In organic chemistry, laboratories are becoming digital in terms of process control, measurement and analytical techniques [2,3]. In terms of publishing, improvements would be beneficial in many areas of structure and data handling and linking. Slowly, the publishing infrastructure and workflows are starting to change. The realization that the way we usually report data is insufficient is growing. Policy statements and communications have been made in the USA and Europe [4-10] and programs have been set up to carry out pilot studies; funding agencies are adapting their policies  and universities are implementing them . There are numerous groups working on these issues, for example, the Research Data Alliance and Force11 [13,14]. The changes have generally not yet filtered into scientific journal publishing. The nature of technological advances are such that there is no reason why, for most areas of science (with the exception of a few examples such as the Large Hadron Collider), raw data cannot be captured and stored. The data can be made available at different levels of refinement and processing to meet the differing needs of researchers. Raw data can be made available to experts working directly in a particular field. Further processing will allow it to be stored in structured databases for searching, and with further annotation, it can be linked or added to publications. The Protein Data Bank  and the Cambridge Structural Database  are two excellent examples of this already well-working concept, and STRENDA DB  is a further example nearing release. The next phase in the development of scientific publishing will be the move to make data a central research object in its own right. This will bring about many gains in reproducibility, reuse, efficiency of peer review and publishing. Text and data mining, big data and machine learning, will also become routinely possible, but will only become really useful if the scientific community starts storing and making all verified results – including the negative – publically available. In organic chemistry there is still the general problem of dealing with structure and reaction information in a comprehensive manner. The system should enable chemical structure information to easily adopt two roles simultaneously: well-drawn structure images that are needed for publishing and presentation and also computer-readable formats for validation and searching.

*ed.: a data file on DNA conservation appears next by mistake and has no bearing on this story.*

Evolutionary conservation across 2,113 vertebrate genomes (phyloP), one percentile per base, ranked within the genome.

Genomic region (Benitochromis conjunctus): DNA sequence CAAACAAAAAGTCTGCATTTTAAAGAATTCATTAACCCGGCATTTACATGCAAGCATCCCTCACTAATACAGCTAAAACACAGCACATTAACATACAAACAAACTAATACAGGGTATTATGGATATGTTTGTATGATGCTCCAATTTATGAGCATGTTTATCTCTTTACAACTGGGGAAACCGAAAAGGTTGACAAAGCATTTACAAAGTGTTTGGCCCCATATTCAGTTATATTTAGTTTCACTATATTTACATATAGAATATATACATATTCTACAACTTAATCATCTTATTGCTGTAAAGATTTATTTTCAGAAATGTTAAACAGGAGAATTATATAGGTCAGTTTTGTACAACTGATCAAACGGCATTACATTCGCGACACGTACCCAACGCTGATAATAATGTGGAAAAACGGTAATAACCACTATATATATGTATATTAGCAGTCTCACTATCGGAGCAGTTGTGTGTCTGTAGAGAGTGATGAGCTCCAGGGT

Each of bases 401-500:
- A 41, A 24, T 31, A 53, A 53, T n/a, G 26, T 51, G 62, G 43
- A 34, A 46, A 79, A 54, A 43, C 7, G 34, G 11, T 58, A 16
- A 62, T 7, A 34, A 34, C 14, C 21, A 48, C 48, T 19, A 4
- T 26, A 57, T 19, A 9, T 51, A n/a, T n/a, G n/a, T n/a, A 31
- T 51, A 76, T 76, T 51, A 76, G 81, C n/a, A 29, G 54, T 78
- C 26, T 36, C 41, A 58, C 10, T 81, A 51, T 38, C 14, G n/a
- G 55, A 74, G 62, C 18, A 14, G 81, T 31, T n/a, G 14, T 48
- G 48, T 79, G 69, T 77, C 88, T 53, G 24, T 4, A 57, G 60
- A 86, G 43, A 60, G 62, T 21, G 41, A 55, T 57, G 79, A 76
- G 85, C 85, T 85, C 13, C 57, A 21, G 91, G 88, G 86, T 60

Reading patterns have significantly changed. The number of articles published per year has significantly increased over the last decades, thus routinely “keeping up with the literature” is no longer possible as it was in the past. However, since communication between scientists is now much easier, other methods have replaced this. Now that all journals are produced in electronic format and available online, researchers have largely changed from journal-based browsing and reading to individual article selection, based on search engine results, article alerts or RSS feeds. This has certainly increased usage, since most articles are now accessed and cited, but has changed the way we come across serendipitous findings when browsing, as was previously done by flipping through the pages of a journal. The use of internet search engines and dedicated databases with inherent differences in precision and recall, as well as scientific social media , provide good substitutes for traditional browsing.